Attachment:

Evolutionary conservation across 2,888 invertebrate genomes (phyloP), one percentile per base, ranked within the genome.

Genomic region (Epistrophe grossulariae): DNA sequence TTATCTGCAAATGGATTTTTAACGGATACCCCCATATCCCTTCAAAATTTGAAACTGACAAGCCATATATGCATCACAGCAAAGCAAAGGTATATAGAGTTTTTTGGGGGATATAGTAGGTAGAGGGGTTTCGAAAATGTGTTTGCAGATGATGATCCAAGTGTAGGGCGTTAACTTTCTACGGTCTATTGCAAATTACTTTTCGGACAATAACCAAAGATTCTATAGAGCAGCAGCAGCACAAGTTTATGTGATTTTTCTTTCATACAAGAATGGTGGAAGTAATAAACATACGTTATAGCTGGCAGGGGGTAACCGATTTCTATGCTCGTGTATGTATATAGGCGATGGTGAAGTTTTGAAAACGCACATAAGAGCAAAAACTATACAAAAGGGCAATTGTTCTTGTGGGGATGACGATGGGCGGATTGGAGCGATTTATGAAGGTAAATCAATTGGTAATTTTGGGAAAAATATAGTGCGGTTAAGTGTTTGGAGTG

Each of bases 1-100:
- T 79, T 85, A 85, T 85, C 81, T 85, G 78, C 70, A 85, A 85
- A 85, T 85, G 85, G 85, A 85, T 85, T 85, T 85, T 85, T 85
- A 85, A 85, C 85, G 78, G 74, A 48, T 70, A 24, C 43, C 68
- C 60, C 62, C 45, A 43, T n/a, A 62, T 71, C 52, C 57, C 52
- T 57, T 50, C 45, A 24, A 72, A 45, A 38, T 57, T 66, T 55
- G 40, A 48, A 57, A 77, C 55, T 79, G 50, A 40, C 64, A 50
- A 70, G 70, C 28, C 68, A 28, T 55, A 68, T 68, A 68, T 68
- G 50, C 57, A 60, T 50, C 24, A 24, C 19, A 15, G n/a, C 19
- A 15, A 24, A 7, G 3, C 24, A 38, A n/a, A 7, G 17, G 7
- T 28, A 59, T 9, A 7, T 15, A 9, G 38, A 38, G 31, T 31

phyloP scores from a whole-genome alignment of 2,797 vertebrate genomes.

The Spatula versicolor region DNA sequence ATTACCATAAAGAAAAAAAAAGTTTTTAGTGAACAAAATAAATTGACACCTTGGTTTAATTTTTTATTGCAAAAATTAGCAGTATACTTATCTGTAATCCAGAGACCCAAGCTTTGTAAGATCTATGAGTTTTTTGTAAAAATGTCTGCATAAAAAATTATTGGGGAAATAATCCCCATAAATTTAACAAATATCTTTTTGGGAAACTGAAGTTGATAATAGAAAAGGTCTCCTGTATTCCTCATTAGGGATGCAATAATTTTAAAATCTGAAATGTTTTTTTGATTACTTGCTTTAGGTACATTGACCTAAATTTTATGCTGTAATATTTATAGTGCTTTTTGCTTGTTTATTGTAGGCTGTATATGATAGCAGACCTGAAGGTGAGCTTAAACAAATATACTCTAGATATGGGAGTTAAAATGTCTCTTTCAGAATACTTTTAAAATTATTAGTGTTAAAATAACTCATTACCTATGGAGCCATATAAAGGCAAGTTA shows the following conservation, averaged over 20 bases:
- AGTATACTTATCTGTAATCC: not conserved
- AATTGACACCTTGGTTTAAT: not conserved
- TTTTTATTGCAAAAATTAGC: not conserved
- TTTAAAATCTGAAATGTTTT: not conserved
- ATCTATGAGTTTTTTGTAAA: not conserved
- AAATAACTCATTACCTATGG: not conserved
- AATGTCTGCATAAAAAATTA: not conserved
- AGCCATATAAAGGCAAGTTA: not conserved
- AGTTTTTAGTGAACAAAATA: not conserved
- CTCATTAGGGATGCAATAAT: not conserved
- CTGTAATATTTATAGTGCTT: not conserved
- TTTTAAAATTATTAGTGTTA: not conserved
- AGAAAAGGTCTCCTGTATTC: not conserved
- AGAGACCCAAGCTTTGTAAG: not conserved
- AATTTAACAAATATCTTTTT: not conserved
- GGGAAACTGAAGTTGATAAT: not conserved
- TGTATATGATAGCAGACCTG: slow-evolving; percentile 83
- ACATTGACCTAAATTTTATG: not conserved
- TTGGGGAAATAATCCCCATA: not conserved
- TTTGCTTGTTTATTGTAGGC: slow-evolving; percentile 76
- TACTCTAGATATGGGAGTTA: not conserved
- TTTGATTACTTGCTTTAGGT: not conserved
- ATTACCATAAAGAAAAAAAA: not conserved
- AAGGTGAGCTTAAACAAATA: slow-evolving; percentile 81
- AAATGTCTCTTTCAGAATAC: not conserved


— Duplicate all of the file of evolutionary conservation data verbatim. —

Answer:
Evolutionary conservation across 2,888 invertebrate genomes (phyloP), one percentile per base, ranked within the genome.

Genomic region (Epistrophe grossulariae): DNA sequence TTATCTGCAAATGGATTTTTAACGGATACCCCCATATCCCTTCAAAATTTGAAACTGACAAGCCATATATGCATCACAGCAAAGCAAAGGTATATAGAGTTTTTTGGGGGATATAGTAGGTAGAGGGGTTTCGAAAATGTGTTTGCAGATGATGATCCAAGTGTAGGGCGTTAACTTTCTACGGTCTATTGCAAATTACTTTTCGGACAATAACCAAAGATTCTATAGAGCAGCAGCAGCACAAGTTTATGTGATTTTTCTTTCATACAAGAATGGTGGAAGTAATAAACATACGTTATAGCTGGCAGGGGGTAACCGATTTCTATGCTCGTGTATGTATATAGGCGATGGTGAAGTTTTGAAAACGCACATAAGAGCAAAAACTATACAAAAGGGCAATTGTTCTTGTGGGGATGACGATGGGCGGATTGGAGCGATTTATGAAGGTAAATCAATTGGTAATTTTGGGAAAAATATAGTGCGGTTAAGTGTTTGGAGTG

Each of bases 1-100:
- T 79, T 85, A 85, T 85, C 81, T 85, G 78, C 70, A 85, A 85
- A 85, T 85, G 85, G 85, A 85, T 85, T 85, T 85, T 85, T 85
- A 85, A 85, C 85, G 78, G 74, A 48, T 70, A 24, C 43, C 68
- C 60, C 62, C 45, A 43, T n/a, A 62, T 71, C 52, C 57, C 52
- T 57, T 50, C 45, A 24, A 72, A 45, A 38, T 57, T 66, T 55
- G 40, A 48, A 57, A 77, C 55, T 79, G 50, A 40, C 64, A 50
- A 70, G 70, C 28, C 68, A 28, T 55, A 68, T 68, A 68, T 68
- G 50, C 57, A 60, T 50, C 24, A 24, C 19, A 15, G n/a, C 19
- A 15, A 24, A 7, G 3, C 24, A 38, A n/a, A 7, G 17, G 7
- T 28, A 59, T 9, A 7, T 15, A 9, G 38, A 38, G 31, T 31

phyloP scores from a whole-genome alignment of 2,797 vertebrate genomes.

The Spatula versicolor region DNA sequence ATTACCATAAAGAAAAAAAAAGTTTTTAGTGAACAAAATAAATTGACACCTTGGTTTAATTTTTTATTGCAAAAATTAGCAGTATACTTATCTGTAATCCAGAGACCCAAGCTTTGTAAGATCTATGAGTTTTTTGTAAAAATGTCTGCATAAAAAATTATTGGGGAAATAATCCCCATAAATTTAACAAATATCTTTTTGGGAAACTGAAGTTGATAATAGAAAAGGTCTCCTGTATTCCTCATTAGGGATGCAATAATTTTAAAATCTGAAATGTTTTTTTGATTACTTGCTTTAGGTACATTGACCTAAATTTTATGCTGTAATATTTATAGTGCTTTTTGCTTGTTTATTGTAGGCTGTATATGATAGCAGACCTGAAGGTGAGCTTAAACAAATATACTCTAGATATGGGAGTTAAAATGTCTCTTTCAGAATACTTTTAAAATTATTAGTGTTAAAATAACTCATTACCTATGGAGCCATATAAAGGCAAGTTA shows the following conservation, averaged over 20 bases:
- AGTATACTTATCTGTAATCC: not conserved
- AATTGACACCTTGGTTTAAT: not conserved
- TTTTTATTGCAAAAATTAGC: not conserved
- TTTAAAATCTGAAATGTTTT: not conserved
- ATCTATGAGTTTTTTGTAAA: not conserved
- AAATAACTCATTACCTATGG: not conserved
- AATGTCTGCATAAAAAATTA: not conserved
- AGCCATATAAAGGCAAGTTA: not conserved
- AGTTTTTAGTGAACAAAATA: not conserved
- CTCATTAGGGATGCAATAAT: not conserved
- CTGTAATATTTATAGTGCTT: not conserved
- TTTTAAAATTATTAGTGTTA: not conserved
- AGAAAAGGTCTCCTGTATTC: not conserved
- AGAGACCCAAGCTTTGTAAG: not conserved
- AATTTAACAAATATCTTTTT: not conserved
- GGGAAACTGAAGTTGATAAT: not conserved
- TGTATATGATAGCAGACCTG: slow-evolving; percentile 83
- ACATTGACCTAAATTTTATG: not conserved
- TTGGGGAAATAATCCCCATA: not conserved
- TTTGCTTGTTTATTGTAGGC: slow-evolving; percentile 76
- TACTCTAGATATGGGAGTTA: not conserved
- TTTGATTACTTGCTTTAGGT: not conserved
- ATTACCATAAAGAAAAAAAA: not conserved
- AAGGTGAGCTTAAACAAATA: slow-evolving; percentile 81
- AAATGTCTCTTTCAGAATAC: not conserved